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Grappling with Cisco TelePresence, HP Halo drops pricing under half a million

February 27, 2008 | Chris Payatagool
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Grappling with Cisco TelePresence, HP Halo has dropped pricing from $550,000 when it initially rolled out to $349,000 today.


The modular Collaboration Studio has a $249,000 price tag -- with an add-on Halo Gateway, developed with Tandberg, for interoperability with outside systems, for $39,999.


HP provides 24/7 concierge support from a central support center for both versions, for a price tag of $18,000 a month.

Darren Podrabsky"Where Halo really is better is when you have four or more global locations," said Darren Podrabsky - Marketing Manager HP Halo Collaborative Solutions.

"At that size the total cost of ownership comes out 20 to to 25 percent lower than the competition."


Podrabsky reports similar sales numbers to Cisco's: about 140 studios installed or contracted for, in 22 nations, with about 30 global accounts expected to be booked by the end of Q1 2008.


HP is offering extremely competitive pricing in major Pacific Rim cities located in China, India and Australia.







Jon Arnold"HP faces tough competition from players like Cisco and , and both use the channel for their video conferencing plays," said Jon Arnold - principal of Toronto based J Arnold & Associates.

"The competition will get more fierce as HP moves down-market."


While Halo doesn't have a lot of synergy with the rest of HP's product line and the work HP's partners are already doing, Arnold notes the case is different with Cisco, where Telepresence is also viewed as a networking play.


A new implementation is also a good time to talk to a customer about upgrading their Cisco network.


With Halo, HP has built its own network infrastructure.


Halo uses a dedicated fiber-optic network to provide a secure, closed system for Halo suites guaranteeing 45 megabits per second bandwidth all the time.

"The long-term challenge for the video conferencing market as a whole, is one of standards," said Arnold.


"Systems need to be able to operate as seamlessly as the telephone network, and for that to happen vendors will need to agree on common standards."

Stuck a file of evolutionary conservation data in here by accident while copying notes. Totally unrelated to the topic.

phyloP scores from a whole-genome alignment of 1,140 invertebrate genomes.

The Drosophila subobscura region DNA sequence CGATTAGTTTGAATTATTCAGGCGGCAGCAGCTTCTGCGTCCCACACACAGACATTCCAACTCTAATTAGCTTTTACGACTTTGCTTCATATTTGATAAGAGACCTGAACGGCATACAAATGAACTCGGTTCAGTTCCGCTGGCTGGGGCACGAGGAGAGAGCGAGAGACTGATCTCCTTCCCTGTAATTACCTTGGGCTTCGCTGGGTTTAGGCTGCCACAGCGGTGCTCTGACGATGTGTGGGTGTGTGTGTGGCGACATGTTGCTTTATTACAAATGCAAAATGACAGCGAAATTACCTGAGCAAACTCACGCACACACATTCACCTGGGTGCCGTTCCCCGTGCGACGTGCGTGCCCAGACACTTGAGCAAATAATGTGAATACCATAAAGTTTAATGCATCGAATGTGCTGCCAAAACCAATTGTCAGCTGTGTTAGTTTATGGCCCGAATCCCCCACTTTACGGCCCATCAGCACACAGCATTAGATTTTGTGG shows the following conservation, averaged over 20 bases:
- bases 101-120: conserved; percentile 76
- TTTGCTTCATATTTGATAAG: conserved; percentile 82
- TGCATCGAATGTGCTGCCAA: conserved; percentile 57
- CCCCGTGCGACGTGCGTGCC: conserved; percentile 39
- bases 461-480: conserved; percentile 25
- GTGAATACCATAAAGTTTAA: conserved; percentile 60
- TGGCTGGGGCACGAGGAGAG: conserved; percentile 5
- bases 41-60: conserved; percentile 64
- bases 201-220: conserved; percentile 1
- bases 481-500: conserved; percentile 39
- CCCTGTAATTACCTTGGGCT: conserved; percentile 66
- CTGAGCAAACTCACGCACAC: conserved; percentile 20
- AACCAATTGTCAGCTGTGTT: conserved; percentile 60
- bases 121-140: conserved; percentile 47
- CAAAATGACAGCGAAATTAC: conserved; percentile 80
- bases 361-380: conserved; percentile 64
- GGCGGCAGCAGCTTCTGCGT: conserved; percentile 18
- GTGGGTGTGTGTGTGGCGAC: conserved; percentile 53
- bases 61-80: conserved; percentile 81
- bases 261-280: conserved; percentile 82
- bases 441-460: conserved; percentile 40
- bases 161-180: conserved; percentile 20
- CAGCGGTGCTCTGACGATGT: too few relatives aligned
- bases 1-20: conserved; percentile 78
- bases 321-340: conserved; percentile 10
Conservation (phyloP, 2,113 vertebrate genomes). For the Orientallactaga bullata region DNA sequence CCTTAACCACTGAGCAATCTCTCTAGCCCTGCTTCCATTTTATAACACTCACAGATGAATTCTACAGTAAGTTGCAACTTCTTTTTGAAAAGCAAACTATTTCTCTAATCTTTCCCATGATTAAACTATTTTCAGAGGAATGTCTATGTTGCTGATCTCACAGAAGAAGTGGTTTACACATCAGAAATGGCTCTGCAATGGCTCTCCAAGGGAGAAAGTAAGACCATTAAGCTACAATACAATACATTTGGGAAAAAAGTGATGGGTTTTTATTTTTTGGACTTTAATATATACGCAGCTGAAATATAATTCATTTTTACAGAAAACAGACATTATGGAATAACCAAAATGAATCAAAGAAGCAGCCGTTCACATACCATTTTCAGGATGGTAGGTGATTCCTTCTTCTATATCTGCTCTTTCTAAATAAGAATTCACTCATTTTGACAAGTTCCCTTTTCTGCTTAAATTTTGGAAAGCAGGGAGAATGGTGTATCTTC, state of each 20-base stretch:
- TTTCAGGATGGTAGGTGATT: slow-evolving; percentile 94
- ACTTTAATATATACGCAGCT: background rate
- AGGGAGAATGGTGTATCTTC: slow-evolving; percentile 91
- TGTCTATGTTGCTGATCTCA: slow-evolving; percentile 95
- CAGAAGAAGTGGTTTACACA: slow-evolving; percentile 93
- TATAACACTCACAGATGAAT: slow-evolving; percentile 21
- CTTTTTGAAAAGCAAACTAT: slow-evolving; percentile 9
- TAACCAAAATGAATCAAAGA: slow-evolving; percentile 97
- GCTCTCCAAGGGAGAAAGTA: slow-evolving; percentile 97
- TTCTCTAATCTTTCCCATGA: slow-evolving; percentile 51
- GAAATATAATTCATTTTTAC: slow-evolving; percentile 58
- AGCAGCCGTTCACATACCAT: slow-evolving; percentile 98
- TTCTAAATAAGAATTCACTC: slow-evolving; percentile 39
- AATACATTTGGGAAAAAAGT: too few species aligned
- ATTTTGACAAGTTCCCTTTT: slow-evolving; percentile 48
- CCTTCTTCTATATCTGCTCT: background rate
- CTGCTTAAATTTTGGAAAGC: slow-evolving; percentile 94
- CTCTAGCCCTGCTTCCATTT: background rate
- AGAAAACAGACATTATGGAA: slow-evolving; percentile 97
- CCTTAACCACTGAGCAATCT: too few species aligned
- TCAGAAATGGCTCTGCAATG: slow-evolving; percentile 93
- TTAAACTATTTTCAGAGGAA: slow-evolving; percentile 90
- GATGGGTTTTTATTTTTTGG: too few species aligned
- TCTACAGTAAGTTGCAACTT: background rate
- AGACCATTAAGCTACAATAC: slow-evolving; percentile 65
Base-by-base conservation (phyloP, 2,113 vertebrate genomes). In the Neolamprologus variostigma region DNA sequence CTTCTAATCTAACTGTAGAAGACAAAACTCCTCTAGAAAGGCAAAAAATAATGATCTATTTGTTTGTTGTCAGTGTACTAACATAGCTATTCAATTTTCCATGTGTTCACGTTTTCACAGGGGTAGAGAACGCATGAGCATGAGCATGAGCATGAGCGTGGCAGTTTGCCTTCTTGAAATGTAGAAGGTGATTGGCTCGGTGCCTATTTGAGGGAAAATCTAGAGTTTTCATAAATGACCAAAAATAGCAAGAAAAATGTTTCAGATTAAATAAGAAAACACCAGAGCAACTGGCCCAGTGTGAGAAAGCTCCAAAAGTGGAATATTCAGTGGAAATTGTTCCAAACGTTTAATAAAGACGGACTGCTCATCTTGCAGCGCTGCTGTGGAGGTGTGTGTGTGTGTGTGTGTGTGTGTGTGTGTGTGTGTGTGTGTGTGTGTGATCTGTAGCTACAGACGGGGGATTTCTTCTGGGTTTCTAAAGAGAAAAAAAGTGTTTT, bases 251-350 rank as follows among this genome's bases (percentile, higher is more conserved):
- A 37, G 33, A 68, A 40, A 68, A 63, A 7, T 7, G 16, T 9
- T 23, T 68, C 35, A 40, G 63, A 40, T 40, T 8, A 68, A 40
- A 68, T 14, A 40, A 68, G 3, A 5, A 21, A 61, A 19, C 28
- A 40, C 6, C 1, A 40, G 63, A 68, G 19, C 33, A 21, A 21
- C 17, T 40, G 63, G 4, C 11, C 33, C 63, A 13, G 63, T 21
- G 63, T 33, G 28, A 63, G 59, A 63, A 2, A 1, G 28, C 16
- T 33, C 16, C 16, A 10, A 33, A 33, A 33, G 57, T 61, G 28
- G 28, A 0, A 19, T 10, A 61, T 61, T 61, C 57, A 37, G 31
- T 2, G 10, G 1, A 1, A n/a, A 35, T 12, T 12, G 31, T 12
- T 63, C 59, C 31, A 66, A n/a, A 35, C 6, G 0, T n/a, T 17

Charles Stucki - Vice President and General Manager Cisco TelePresence:



Charles StuckiFor about $300,000 an enterprise can purchase the Cisco TelePresence 3000, a video conferencing suite that will pay for itself in one year, by way of reduced travel costs and improved logistics.
 

And if you don't need quite that much presence, you can buy the Cisco TelePresence 1000, a one-screen, small-group version for about $80,000 per room.


Cisco's TelePresence systems
include all the furniture, which hides a whole lot of technology inside the new cabinets and conference table: cameras and displays, lighting, speakers, microphones and projection technology.



The system operates with H.264 video codecs, native 720p and 1080p high-definition cameras and encoding/decoding; wideband advanced audio coding with low delay; multichannel spatial audio with echo cancellation and interference filters to eliminate feedback from mobile devices, says Cisco.
 

TelePresence uses standard IP technology, and runs on an integrated voice, video and data network with broadband connections.


There's IP telephony, and integration with enterprise groupware applications (i.e., Microsoft Office and IBM's Lotus Notes), allowing for scheduling, management, reporting, billing and metrics capture for tracking and billing.

The system integrates with key firm software, including Microsoft Office suite, and IBM's Lotus Notes.


That means, among other features, that users can schedule meetings through Outlook.

Reaching a TelePresence studio, they press a phone pad button to make the call and start the meeting.


Cisco advanced technology partners manage the build-outs.

Those costs are part of the purchase price, via Cisco's service/support agreement and with no monthly fees its operating costs are comparable to that of a T-1 line.



Which vendor do YOU think offers the most bang for the buck, Cisco or HP?


Or do YOU think BOTH are overpriced?


Contact Brad Reese

http://www.BradReese.Com


[via Network World]








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